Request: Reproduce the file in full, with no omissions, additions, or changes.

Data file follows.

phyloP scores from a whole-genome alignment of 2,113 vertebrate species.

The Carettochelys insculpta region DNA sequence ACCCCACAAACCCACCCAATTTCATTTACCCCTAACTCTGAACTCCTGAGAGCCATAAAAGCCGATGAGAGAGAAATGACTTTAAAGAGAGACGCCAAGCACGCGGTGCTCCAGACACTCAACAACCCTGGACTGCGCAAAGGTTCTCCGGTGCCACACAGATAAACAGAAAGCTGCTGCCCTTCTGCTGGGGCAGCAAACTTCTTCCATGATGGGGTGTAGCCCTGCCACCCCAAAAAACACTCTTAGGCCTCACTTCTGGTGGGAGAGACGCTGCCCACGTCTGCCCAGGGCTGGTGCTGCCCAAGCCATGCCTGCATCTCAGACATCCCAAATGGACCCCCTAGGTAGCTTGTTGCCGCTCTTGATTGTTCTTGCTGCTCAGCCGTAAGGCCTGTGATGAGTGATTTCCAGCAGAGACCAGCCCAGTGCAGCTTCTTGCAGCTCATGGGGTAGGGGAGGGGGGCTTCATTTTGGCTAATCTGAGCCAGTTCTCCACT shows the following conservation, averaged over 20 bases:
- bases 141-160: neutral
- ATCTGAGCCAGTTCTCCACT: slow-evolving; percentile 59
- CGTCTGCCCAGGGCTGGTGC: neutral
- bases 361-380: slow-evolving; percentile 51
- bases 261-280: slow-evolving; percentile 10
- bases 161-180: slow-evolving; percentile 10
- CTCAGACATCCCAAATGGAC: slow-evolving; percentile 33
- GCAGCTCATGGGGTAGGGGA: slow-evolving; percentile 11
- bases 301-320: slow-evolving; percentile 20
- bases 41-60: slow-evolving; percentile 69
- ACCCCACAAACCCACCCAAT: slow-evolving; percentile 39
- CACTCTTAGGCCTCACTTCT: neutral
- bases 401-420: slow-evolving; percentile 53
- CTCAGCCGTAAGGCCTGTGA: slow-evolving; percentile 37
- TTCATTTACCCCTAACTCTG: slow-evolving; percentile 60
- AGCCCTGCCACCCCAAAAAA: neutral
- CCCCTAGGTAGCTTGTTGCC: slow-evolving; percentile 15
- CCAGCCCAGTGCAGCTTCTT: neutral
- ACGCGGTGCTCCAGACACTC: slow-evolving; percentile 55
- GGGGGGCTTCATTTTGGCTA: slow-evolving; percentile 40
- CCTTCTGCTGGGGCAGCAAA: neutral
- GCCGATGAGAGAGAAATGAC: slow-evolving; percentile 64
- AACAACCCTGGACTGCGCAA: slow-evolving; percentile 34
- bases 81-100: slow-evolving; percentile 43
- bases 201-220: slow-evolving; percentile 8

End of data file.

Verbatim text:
phyloP scores from a whole-genome alignment of 2,113 vertebrate species.

The Carettochelys insculpta region DNA sequence ACCCCACAAACCCACCCAATTTCATTTACCCCTAACTCTGAACTCCTGAGAGCCATAAAAGCCGATGAGAGAGAAATGACTTTAAAGAGAGACGCCAAGCACGCGGTGCTCCAGACACTCAACAACCCTGGACTGCGCAAAGGTTCTCCGGTGCCACACAGATAAACAGAAAGCTGCTGCCCTTCTGCTGGGGCAGCAAACTTCTTCCATGATGGGGTGTAGCCCTGCCACCCCAAAAAACACTCTTAGGCCTCACTTCTGGTGGGAGAGACGCTGCCCACGTCTGCCCAGGGCTGGTGCTGCCCAAGCCATGCCTGCATCTCAGACATCCCAAATGGACCCCCTAGGTAGCTTGTTGCCGCTCTTGATTGTTCTTGCTGCTCAGCCGTAAGGCCTGTGATGAGTGATTTCCAGCAGAGACCAGCCCAGTGCAGCTTCTTGCAGCTCATGGGGTAGGGGAGGGGGGCTTCATTTTGGCTAATCTGAGCCAGTTCTCCACT shows the following conservation, averaged over 20 bases:
- bases 141-160: neutral
- ATCTGAGCCAGTTCTCCACT: slow-evolving; percentile 59
- CGTCTGCCCAGGGCTGGTGC: neutral
- bases 361-380: slow-evolving; percentile 51
- bases 261-280: slow-evolving; percentile 10
- bases 161-180: slow-evolving; percentile 10
- CTCAGACATCCCAAATGGAC: slow-evolving; percentile 33
- GCAGCTCATGGGGTAGGGGA: slow-evolving; percentile 11
- bases 301-320: slow-evolving; percentile 20
- bases 41-60: slow-evolving; percentile 69
- ACCCCACAAACCCACCCAAT: slow-evolving; percentile 39
- CACTCTTAGGCCTCACTTCT: neutral
- bases 401-420: slow-evolving; percentile 53
- CTCAGCCGTAAGGCCTGTGA: slow-evolving; percentile 37
- TTCATTTACCCCTAACTCTG: slow-evolving; percentile 60
- AGCCCTGCCACCCCAAAAAA: neutral
- CCCCTAGGTAGCTTGTTGCC: slow-evolving; percentile 15
- CCAGCCCAGTGCAGCTTCTT: neutral
- ACGCGGTGCTCCAGACACTC: slow-evolving; percentile 55
- GGGGGGCTTCATTTTGGCTA: slow-evolving; percentile 40
- CCTTCTGCTGGGGCAGCAAA: neutral
- GCCGATGAGAGAGAAATGAC: slow-evolving; percentile 64
- AACAACCCTGGACTGCGCAA: slow-evolving; percentile 34
- bases 81-100: slow-evolving; percentile 43
- bases 201-220: slow-evolving; percentile 8